“I’ve been looking for him everywhere,” she blubbered.
“Are you the boy’s mother?” a paramedic asked.
“Yes,” she gasped. “Is he all right?”
“Well, it looks like that cross took the blunt of the blow. He may have a concussion and some internal injuries, but he’s coming around.”
“Momma?” Tanner whimpered from the stretcher.
“Thank God,” Mrs. Johnson said, grabbing his sticky daffodil fingers. “How are you feeling, honey?”
“My head hurts a lot,” Tanner complained. “And I’ve got flower juice all over me. I’m going to smell like Clara.”
The paramedics laughed. “You sure are one lucky fellow,” one said to Tanner. “Without that cross, you could be dead.”
“You’re one who can truly say he was saved by the cross!”
As the ambulance drove away, carrying Mrs. Johnson and her son, the church doors opened, spilling the congregation onto the sparkling lawn.
“Is everything all right?” the minister asked, standing like a balding disciple in his white robe.
“There was an accident,” Minnie explained, wiping her eyes with a handkerchief. Josephine whined.
“Why Ms. Minnie,” the minister said. “How good to see you again! I hope no one was injured?”
“A little boy from your congregation was taken to the hospital, but I think he’s going to be all right. A little boy named Tanner?”
“Oh yes, Tanner Johnson. Is he all right? What happened?”
“This young man here swerved onto the curb and hit him,” Minnie said, pointing toward Alex, who was slouching by his damaged car. “If the cross hadn’t gotten in the way, that little boy could have been killed.”
“Saved by the cross, eh?” the minister chuckled. “Well I’m glad our religion is of some service.” The minister peered at Alex. “Is that Alex Heid?”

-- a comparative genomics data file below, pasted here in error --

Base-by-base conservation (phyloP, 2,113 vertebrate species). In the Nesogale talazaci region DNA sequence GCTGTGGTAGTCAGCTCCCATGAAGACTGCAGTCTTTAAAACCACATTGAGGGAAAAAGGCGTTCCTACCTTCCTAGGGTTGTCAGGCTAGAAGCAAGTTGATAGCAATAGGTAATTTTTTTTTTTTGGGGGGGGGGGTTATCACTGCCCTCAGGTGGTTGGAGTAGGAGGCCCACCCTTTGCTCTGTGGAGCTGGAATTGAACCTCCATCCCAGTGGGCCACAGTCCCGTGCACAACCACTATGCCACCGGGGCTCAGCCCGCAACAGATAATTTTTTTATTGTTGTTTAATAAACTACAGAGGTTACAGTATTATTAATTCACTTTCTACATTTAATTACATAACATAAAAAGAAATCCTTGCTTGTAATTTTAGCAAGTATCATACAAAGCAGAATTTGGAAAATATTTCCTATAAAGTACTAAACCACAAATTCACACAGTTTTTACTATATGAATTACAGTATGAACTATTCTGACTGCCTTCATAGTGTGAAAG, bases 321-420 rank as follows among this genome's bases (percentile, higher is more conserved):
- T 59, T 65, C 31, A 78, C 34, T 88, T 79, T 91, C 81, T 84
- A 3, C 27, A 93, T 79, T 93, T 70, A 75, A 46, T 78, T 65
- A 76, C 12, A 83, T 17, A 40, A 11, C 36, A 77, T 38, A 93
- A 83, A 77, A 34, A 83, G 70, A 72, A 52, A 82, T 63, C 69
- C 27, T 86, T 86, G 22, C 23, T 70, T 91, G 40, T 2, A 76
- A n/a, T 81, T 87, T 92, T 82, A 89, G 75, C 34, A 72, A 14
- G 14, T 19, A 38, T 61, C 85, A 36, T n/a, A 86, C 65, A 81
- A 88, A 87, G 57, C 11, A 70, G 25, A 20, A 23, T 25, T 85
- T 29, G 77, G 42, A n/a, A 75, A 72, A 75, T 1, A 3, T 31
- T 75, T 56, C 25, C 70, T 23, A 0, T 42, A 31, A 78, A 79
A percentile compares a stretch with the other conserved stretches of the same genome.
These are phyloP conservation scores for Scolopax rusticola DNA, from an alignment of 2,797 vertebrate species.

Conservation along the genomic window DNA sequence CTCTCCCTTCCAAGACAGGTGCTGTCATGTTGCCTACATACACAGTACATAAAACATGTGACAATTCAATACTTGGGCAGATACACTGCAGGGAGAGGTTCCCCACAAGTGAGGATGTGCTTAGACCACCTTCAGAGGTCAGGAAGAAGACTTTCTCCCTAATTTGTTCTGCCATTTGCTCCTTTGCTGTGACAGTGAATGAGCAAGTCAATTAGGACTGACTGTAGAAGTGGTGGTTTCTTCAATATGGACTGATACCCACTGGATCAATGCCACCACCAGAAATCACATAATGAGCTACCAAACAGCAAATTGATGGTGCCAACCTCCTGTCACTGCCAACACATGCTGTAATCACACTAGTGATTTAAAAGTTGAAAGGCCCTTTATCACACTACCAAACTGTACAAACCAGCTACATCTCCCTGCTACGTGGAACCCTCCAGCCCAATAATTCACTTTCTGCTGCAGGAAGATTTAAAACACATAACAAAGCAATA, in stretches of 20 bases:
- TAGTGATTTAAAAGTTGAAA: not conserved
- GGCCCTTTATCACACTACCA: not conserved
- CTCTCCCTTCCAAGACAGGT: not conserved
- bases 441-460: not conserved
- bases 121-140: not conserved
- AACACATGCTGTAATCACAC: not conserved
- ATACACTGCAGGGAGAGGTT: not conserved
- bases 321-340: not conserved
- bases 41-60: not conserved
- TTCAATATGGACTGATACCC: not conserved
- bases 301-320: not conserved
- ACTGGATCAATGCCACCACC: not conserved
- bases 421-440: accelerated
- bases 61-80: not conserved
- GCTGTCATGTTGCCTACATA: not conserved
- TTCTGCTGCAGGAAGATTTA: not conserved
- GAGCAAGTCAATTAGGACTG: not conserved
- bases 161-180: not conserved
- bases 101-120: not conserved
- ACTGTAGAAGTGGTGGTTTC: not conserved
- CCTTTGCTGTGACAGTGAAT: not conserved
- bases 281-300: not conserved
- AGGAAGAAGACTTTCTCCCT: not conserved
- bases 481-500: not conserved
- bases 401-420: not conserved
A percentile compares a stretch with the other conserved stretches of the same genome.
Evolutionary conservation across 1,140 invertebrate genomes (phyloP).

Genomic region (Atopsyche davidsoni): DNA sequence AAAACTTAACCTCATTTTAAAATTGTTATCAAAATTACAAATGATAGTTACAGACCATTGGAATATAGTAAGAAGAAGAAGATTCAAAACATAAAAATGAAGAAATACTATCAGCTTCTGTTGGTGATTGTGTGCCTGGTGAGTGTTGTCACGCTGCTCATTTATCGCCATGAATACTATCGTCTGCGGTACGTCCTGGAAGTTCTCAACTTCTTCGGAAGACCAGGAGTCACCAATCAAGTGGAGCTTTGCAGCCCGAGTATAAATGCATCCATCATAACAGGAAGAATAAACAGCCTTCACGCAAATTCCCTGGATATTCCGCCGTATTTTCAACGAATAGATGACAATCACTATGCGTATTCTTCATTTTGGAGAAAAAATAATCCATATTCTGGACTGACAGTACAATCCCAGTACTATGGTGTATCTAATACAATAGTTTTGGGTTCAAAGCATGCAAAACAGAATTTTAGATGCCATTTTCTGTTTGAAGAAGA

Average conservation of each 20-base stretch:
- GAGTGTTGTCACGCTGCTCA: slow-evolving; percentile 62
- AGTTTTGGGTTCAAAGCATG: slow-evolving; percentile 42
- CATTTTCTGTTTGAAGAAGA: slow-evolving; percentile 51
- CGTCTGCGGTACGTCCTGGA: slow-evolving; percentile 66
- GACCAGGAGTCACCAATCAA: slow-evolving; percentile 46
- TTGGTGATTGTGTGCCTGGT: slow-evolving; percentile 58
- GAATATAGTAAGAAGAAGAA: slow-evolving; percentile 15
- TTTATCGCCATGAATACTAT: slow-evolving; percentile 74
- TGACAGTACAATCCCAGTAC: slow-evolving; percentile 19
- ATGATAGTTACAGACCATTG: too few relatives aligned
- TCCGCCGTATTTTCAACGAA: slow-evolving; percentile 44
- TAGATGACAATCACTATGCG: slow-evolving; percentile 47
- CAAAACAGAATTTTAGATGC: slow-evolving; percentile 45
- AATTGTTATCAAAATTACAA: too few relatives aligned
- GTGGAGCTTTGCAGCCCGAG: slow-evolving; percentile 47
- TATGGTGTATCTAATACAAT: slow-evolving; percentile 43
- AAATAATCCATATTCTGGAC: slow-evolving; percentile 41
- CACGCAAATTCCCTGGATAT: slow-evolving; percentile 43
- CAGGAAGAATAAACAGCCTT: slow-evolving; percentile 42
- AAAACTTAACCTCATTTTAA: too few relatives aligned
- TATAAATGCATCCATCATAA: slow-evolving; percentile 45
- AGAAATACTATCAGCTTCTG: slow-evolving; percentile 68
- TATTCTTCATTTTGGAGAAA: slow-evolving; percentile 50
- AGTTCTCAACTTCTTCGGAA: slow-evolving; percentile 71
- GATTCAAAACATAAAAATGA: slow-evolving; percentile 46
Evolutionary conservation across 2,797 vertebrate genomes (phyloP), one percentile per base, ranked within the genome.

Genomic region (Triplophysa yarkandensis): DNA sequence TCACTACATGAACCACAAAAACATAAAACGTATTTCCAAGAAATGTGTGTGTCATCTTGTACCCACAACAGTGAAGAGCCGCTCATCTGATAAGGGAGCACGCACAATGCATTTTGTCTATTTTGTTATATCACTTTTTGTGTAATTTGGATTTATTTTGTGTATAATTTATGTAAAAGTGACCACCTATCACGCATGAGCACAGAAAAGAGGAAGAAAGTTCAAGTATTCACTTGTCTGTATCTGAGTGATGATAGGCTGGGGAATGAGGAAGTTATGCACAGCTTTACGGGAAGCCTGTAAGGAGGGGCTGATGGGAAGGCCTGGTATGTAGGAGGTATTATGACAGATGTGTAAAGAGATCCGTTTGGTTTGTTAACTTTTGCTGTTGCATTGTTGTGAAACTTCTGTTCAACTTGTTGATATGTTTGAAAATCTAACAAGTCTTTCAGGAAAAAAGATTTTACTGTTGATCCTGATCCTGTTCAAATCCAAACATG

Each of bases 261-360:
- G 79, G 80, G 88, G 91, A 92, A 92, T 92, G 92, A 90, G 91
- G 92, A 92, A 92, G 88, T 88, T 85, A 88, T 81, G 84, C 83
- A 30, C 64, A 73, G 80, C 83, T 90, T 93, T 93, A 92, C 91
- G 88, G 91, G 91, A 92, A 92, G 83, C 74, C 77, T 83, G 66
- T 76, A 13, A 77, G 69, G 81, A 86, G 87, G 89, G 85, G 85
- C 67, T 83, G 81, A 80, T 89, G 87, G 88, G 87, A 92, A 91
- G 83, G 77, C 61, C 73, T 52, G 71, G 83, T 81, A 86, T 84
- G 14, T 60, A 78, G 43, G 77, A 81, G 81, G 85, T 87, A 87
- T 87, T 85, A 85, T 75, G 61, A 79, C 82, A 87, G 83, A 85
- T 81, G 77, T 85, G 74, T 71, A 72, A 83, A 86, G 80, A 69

“Yeah,” Alex admitted reluctantly, scuffing the curb with his shoe.
“It’s nice to see you again, Alex. How are you?”
“I’m fine.”
“What happened here?”
“Ah, I was heading to work and spilled some coffee on myself,” Alex explained sheepishly, looking down at the stain on his shirt. He didn’t mention the hangover. “But Mrs. Johnson said she won’t press charges, so I’m free to go.”
“Good, good,” the minister nodded his head. “ Your mother is inside. Would you like me to fetch her?” He looked eager.
“Nah. Listen Father, I really got to get to work.”
“Well all right, Alex. I’ll tell your mother you stopped by.”
“Thanks,” Alex said, hovering with his hand to the door of his car.
“Give me a call when you’re ready to be saved!” the minister called cheerily. “Happy Easter!”
Alex turned and gave him a weary smile. “Happy Easter, Father.” He got into the car and put it into first gear, flicking a meandering black ant off the stick. Through the cracked windshield he could see the remains of the cross. “Saved by the cross,” he repeated. “Jesus Christ.”  Then he drove to work.